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Embracing a new culture during your trip!

Updated: Jun 2, 2022

There is a plethora of reasons why you would want to study abroad, intern, or volunteer in Uganda. The cultural aspect of the trip is an important point of concern for many travelers. The anxiety and curiosity of a new environment is often unsettling and a lot of times reports are not accurate or based on facts. The truth of the matter is, you are not the first foreigner visiting Uganda, and actually very many visit and like it here! This section briefly discusses the cultural component of a volunteer trip but is certainly not exhaustive.  

Studying abroad in Uganda will give you the perfect cultural immersion and engagement that is not only unique but also charming and welcoming. Uganda has a large number of different ethnic groups from across the country with different languages, clothing, traditional practices and food. In western Uganda like other regions, there are different tribes that speak different languages and have different traditional practices. For example, Mbarara is home to the Bahima people who speak Runyankole. Traditional practices in this region can mainly be seen in traditional weddings called Okuhingira, where women wear a Mwenda while the men wear a Kanzu. Traditionally, men would pay bride price as the groom is said to gain from marriage. This is because the gifts (the Emihingiro) that the bride comes with are more than those paid by the groom as bride price. For instance, among the Bahima, the aunties and uncles give cows to the bride during the kuhingira as a gift for starting their homes. 

Other similar cultural events are carried out throughout the country with the pomp, enthusiasm and glamour that suits royalty. In central Uganda, the Baganda are one of the biggest tribes and belong to the Buganda Kingdom, one of the oldest and biggest kingdoms in Africa. The Buganda king (kabaka) is highly revered and respected and his popularity and fame among the youth is something to experience firsthand. If you come from a society that has no royalty, this cultural experience will blow you away!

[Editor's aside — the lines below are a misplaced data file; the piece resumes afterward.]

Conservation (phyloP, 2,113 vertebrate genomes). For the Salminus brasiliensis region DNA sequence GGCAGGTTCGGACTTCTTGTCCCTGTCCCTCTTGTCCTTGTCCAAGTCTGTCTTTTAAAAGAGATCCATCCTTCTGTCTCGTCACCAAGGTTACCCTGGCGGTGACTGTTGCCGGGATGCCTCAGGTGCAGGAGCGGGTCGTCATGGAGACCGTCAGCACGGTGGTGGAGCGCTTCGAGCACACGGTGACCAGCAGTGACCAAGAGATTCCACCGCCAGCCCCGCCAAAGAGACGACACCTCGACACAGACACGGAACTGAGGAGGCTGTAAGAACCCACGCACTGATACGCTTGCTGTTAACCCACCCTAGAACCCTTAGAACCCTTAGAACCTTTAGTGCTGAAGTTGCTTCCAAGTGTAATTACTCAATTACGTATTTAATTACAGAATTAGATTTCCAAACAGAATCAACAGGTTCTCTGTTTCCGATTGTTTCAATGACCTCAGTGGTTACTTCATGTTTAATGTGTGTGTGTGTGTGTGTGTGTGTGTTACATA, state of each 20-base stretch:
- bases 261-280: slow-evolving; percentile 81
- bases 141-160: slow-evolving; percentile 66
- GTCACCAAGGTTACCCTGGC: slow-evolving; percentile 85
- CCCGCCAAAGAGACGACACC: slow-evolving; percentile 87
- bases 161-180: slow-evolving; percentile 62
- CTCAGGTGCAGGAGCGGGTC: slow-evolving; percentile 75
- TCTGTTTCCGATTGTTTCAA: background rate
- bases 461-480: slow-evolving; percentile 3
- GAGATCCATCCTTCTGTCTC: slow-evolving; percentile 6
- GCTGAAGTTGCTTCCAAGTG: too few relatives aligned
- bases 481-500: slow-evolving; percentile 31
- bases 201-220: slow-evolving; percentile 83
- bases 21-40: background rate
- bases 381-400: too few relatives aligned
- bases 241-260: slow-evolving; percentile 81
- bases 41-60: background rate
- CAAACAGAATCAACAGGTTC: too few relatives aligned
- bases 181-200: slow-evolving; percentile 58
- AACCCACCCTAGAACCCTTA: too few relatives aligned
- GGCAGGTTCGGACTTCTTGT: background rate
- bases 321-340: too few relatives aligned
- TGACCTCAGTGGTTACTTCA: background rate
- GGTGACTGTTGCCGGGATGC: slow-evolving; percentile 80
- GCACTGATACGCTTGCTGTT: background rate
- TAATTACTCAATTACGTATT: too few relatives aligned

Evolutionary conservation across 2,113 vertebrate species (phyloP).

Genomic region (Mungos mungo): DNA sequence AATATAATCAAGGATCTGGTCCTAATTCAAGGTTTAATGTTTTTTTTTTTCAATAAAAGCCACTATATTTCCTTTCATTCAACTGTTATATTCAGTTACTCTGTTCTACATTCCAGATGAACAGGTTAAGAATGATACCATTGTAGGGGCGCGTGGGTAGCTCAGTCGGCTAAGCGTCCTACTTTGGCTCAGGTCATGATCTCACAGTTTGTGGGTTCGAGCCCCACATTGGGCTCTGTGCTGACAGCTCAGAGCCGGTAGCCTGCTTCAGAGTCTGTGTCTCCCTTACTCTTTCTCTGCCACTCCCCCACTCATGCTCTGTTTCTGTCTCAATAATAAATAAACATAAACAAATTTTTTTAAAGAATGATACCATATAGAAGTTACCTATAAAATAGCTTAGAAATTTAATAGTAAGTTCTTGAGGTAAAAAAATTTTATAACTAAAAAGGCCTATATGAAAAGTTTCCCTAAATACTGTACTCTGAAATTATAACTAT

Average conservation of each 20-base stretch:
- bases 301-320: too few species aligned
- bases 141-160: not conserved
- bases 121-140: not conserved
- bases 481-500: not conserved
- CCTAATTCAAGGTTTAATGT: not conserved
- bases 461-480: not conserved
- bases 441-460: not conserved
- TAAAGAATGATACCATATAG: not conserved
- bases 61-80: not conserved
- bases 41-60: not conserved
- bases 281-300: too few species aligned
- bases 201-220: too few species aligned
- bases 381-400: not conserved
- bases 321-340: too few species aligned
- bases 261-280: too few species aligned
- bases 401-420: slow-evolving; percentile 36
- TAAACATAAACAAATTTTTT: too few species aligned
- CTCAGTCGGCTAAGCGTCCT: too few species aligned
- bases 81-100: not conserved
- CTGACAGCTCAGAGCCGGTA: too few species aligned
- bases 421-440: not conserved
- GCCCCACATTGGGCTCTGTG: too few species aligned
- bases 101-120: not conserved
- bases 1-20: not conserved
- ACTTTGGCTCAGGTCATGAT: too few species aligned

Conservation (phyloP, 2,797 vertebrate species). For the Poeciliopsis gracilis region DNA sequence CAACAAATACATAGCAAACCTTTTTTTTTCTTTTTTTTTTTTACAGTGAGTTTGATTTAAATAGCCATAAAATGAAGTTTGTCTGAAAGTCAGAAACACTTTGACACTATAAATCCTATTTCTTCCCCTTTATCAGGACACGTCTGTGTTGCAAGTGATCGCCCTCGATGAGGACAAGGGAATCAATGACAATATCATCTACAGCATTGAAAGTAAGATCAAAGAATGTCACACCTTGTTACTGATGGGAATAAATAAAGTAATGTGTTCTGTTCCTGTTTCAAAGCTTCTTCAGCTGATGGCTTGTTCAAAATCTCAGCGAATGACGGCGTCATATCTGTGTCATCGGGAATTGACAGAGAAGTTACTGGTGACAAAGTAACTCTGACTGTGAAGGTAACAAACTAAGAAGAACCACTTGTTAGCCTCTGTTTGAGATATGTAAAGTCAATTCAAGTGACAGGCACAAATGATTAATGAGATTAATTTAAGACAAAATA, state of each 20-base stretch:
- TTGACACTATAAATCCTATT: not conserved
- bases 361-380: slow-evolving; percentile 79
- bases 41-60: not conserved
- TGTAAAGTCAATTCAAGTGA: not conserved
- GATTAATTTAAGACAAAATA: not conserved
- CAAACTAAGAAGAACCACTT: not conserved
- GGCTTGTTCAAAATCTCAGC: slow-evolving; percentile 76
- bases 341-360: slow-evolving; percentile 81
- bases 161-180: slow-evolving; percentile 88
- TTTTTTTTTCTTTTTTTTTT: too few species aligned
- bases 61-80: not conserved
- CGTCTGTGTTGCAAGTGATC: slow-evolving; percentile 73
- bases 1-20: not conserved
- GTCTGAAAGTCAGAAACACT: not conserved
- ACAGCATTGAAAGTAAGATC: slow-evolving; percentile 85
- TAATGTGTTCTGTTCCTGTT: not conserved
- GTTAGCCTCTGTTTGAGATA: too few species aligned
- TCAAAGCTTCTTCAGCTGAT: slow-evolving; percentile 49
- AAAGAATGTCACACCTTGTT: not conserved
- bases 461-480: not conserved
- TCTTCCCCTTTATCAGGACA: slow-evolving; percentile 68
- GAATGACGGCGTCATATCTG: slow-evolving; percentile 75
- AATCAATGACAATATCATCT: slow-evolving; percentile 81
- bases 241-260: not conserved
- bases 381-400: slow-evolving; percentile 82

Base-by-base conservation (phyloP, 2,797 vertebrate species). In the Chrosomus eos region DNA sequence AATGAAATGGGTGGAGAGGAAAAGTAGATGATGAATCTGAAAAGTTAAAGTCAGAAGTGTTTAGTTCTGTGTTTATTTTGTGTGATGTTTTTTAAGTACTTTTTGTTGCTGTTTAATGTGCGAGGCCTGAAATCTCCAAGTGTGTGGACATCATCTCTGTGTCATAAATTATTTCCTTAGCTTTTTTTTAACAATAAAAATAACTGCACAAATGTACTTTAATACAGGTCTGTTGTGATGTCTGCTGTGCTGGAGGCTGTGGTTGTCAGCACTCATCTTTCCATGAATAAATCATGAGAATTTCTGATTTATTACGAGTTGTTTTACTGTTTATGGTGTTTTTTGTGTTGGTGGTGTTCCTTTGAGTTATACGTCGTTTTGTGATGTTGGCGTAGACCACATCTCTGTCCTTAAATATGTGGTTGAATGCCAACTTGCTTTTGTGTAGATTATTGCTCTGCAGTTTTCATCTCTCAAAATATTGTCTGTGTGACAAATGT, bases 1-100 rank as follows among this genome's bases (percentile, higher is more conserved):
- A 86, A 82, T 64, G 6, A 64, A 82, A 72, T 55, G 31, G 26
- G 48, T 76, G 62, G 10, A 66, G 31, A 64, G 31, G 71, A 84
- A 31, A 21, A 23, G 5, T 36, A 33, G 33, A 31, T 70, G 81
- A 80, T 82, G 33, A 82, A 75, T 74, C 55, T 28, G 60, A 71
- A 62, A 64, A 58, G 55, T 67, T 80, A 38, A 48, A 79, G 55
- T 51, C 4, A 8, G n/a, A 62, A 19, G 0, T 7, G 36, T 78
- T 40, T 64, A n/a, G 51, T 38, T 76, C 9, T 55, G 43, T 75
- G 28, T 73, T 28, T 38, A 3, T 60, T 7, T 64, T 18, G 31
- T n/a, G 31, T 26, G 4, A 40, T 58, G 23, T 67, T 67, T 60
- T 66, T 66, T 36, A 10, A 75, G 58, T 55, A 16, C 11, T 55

During your stay in Uganda, as you get acclimatized to a new and unfamiliar culture, food will be an interesting topic for debate and consumption. Learning how local dishes are prepared using charcoal or firewood (especially in rural areas) will be an interesting activity to attempt. When was the last time you saw a meal being prepared using banana leaves and fibers? You’ll certainly enjoy the thrill and excitement that comes with a new kitchen experience – you’ll experience culinary innovation only unique to the Ugandan people. Your kitchen skills will remain forever challenged!

Lastly, having a smattering of the language will go a long way in establishing a deeper connection with the locals. Interacting and blending with locals is a great way to maximize inter-cultural exchange and to establish life-long connections with Ugandans. Your visit to Uganda is also a great way to share your home cultural experiences and practices, especially if you can do it in a non-disruptive and culturally-sensitive manner. You’ll quickly realize that Ugandans are special and have their own way of doing things, like time keeping! Overall, the cultural experience that comes with such a trip will lead you to deep personal reflection that results into greater self-discovery, growth and genuine cross-cultural impact.

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